This is the CRS newslettering covering the period from mid August until today.
What has happened during the last few weeks:
- We held our community chat last Monday. Chaim was high in the air so we were only six of us, but Manuel was back so I get the feeling we are slowly growing the project. The big project administration and governance discussions seem to be over for the moment. So we spent a lot of time talking about development, possible roadblocks and code policies.
The next community chats will be held on the following dates:
– Oct 2, 2017, 20:30 CEST (14:30 EST, 19:30 GMT)
– Nov 6, 2017, 20:30 CET
– Dec 4, 2017, 20:30 CET
- On August 22, we announced our new website at https://coreruleset.org and our
new project logo. The launch was combined with several blog post published:
If you have not read them so far, you are missing something.
We also tried to get the website and logo into the OWASP connector newsletter, but no luck so far. We might make another attempt next time around.
Also, we still do not have the SVG version of the logo. However, there are plenty of PNG versions in various sizes available to use for your presentations.
Administrative detail for transparency: Walter Hop has registered the domain to “Core Rule Set Project” p/a Lifeforms Holding BV in the Netherlands. Project lead Chaim Sanders is also authorized to change the registration.
- One of the policy outcomes from the chat is, that new PRs are supposed to go against the development tree (which is now 3.1/dev). Then they can also be considered for backporting to the stable tree. There will be exceptions, but that’s the general rule of thumb.
- Me (Christian) and Walter have mostly been active from the development in August for private / business reasons. But development actually accelerated with new contributors; yet we see that not all issues / PRs get answered in a timely manner.
- There is a remarkable code cleanup happening. See
It is likely the code will be converted to spaces and many small issues will be solved along the way. Parts of the cleanup, namely whitespace stuff, will also be happening on the 3.0 codebase. Emphazer volunteered to support that effort by github users fgsch and fzipi and we will make sure that the PRs coming out of this important project are merged swiftly so that other PRs are not harmed by the big code changes in the code cleanup. This includes this PR which is almost done:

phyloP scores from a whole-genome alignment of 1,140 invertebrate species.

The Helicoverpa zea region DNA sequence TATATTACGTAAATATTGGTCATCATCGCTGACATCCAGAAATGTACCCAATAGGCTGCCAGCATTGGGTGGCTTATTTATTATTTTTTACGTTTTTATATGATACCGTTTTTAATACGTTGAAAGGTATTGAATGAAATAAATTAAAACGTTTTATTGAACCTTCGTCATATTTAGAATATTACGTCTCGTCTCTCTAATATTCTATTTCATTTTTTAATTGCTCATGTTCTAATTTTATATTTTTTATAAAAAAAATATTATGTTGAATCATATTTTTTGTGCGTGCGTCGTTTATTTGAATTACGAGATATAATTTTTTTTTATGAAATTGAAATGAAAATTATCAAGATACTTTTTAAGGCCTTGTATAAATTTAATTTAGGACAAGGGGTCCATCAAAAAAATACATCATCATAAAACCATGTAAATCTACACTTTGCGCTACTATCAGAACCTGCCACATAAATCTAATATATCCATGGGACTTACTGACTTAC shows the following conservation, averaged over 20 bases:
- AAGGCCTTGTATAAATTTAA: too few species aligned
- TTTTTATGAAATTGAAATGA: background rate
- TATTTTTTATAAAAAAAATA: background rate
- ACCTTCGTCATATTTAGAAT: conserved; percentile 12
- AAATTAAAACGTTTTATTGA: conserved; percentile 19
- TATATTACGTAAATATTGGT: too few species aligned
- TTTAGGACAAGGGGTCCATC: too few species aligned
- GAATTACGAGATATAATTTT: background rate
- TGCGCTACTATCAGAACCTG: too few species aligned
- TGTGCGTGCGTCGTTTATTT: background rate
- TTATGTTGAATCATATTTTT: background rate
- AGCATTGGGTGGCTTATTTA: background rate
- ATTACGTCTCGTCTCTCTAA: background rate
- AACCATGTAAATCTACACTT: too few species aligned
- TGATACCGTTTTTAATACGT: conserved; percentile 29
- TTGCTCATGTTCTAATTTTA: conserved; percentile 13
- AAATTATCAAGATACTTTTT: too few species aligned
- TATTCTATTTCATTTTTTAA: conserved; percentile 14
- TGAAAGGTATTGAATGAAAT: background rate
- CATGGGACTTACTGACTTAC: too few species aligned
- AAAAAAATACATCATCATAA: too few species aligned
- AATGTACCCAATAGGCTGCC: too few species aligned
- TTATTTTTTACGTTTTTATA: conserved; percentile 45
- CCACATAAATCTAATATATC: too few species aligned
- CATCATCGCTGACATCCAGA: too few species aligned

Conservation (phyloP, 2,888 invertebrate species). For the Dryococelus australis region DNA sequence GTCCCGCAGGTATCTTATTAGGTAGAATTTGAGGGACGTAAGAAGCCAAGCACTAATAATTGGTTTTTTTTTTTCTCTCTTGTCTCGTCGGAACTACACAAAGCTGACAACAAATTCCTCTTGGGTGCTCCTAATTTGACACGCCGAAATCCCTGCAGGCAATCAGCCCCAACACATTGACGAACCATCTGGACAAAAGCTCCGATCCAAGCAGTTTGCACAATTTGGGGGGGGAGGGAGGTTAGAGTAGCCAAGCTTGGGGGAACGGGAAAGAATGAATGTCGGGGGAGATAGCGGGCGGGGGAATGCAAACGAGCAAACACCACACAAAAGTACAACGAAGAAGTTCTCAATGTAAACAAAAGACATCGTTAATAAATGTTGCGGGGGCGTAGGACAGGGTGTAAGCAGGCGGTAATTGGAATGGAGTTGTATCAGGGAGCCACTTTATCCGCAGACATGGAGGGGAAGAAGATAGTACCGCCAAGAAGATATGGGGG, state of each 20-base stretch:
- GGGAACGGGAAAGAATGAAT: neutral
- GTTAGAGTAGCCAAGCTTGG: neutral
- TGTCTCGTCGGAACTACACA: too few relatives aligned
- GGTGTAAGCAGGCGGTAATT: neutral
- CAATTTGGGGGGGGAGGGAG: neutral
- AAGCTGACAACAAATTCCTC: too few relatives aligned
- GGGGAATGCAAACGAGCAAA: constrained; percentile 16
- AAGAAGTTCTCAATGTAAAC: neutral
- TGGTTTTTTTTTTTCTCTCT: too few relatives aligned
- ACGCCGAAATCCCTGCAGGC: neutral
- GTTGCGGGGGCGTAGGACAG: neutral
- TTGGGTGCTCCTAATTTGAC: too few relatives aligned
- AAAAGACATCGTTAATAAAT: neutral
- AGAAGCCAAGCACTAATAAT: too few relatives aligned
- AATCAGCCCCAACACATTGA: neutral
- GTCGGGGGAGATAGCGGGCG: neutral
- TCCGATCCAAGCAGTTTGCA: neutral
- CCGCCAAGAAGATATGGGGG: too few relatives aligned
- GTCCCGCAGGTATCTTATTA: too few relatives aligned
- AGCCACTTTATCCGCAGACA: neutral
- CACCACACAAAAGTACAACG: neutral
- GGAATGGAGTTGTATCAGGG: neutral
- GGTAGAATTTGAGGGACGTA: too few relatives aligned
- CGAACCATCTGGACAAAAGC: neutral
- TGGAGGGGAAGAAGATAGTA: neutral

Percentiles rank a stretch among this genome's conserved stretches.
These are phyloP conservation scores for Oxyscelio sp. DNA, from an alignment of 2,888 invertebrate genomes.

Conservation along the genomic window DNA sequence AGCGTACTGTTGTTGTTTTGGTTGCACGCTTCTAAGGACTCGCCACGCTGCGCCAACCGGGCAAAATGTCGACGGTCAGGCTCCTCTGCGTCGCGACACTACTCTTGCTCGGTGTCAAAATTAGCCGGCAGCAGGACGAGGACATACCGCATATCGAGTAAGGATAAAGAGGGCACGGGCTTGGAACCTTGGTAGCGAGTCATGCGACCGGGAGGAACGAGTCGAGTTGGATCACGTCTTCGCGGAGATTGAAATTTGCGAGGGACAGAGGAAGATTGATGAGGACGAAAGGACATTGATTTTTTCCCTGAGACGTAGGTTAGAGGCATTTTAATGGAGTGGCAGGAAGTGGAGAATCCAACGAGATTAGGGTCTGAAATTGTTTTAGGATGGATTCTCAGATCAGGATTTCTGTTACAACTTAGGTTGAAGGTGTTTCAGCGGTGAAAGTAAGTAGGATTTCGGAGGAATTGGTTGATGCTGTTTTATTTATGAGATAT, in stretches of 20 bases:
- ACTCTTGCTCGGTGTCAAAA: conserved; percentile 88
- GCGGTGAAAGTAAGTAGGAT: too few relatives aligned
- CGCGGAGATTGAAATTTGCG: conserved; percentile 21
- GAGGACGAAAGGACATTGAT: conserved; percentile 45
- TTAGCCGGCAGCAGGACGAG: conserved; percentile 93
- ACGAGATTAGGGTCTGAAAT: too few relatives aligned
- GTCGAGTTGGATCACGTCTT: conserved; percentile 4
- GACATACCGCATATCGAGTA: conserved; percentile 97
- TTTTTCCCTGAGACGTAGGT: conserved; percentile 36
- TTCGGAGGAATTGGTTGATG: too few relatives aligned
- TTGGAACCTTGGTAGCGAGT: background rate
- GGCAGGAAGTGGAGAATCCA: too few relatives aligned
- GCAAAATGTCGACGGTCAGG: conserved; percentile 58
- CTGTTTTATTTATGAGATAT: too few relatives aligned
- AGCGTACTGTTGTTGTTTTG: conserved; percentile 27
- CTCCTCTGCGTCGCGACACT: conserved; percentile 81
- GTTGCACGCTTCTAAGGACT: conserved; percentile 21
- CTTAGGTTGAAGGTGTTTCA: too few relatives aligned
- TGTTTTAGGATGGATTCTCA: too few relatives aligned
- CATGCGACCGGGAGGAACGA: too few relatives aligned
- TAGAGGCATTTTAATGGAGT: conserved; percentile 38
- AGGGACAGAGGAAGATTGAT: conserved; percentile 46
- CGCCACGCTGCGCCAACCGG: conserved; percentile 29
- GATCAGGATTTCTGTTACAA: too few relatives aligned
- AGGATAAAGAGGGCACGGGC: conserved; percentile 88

- Franbuehler reports good progress on the sqli regex disassembly. She faces problems with certain manual or mixed regexes where the code is not purely machine generated. The idea with this project is still to go for a single PR and then edit the PR together until it is ready. Walter / lifeforms is volunteering to review this.
- We have talked about the idea to change the behaviour of the ruleset depending on the backend employed. You could thus use a config setting to tell CRS if you are running a Windows application server or a GNU/Linux based service on the backend. Namely the Remote Command Execution rules would profit as we now have to make sure evasions targeting cmd.exe and bash do not cause too many false positives. We discussed this again and we think it might be possible to get this working with the rule exclusion mechanism introduced for WordPress and Drupal so far.
- Felipe and Victor / Trustwave Spiderlabs have release the first release candidate for ModSecurity / libModSecurity 3.0.0
- Robert Whitley and Tin Zaw will present a talk with the title “Core Rule Set for the Masses” at AppSec USA on Friday, September 22.
From the abstract: “We will share our experience in fine-tuning the CRS for a large number of customers, adjusting to their taste in risk and attitude toward false positives. We will discuss lesser used features of ModSecurity to cut down noise levels in alerts, sometimes as much as 90%. We will also discuss our experience in moving from CRS 2.2.9 to 3.0 which was released in late 2016.”
- During the trainings at AppSec USA, the SpiderLabs team will run a one-day training with ModSecurity, focusing on the new libmodsecurity 3.0.0 release candidate.
From the abstract: “The training is tailored for web application defenders who are charged with protecting live web applications. It will cover significant updates, improvements and new features which have been added to this bleeding edge version of the open source libModSecurity (aka v3) WAF. We’ve created this training for anyone who’s interested in sharpening their web security defensive skills to detect and stop web attacks as well as mastering the latest version ModSecurity.”
- Walter / lifeforms is working on a CRS troubleshooting page for the new website. I have contributed with a list of frequently encountered issues and Walter promised to put up initial documentation which will then be expanded as we move along.
- The idea to run a poll to decide on 3.1 features got stuck on the question if a github / forms survey would work. We agreed that it does not and that Victor / squared, who volunteered to run this, will rather go with google forms or surveymonkey. You should see this poll in a few weeks.
- My “Introduction to CRS 3” talk is touring to Geneva, Switzerland, this month. I will speak at OWASP Geneva on Monday, September 11. Inscription:
- The sales on the two Apache / ModSecurity / CRS courses in October are doing well. There are 3-4 seats free for London (October 4-5) and a single seat for Zurich (October 11-12).
Christian Folini / @ChrFolini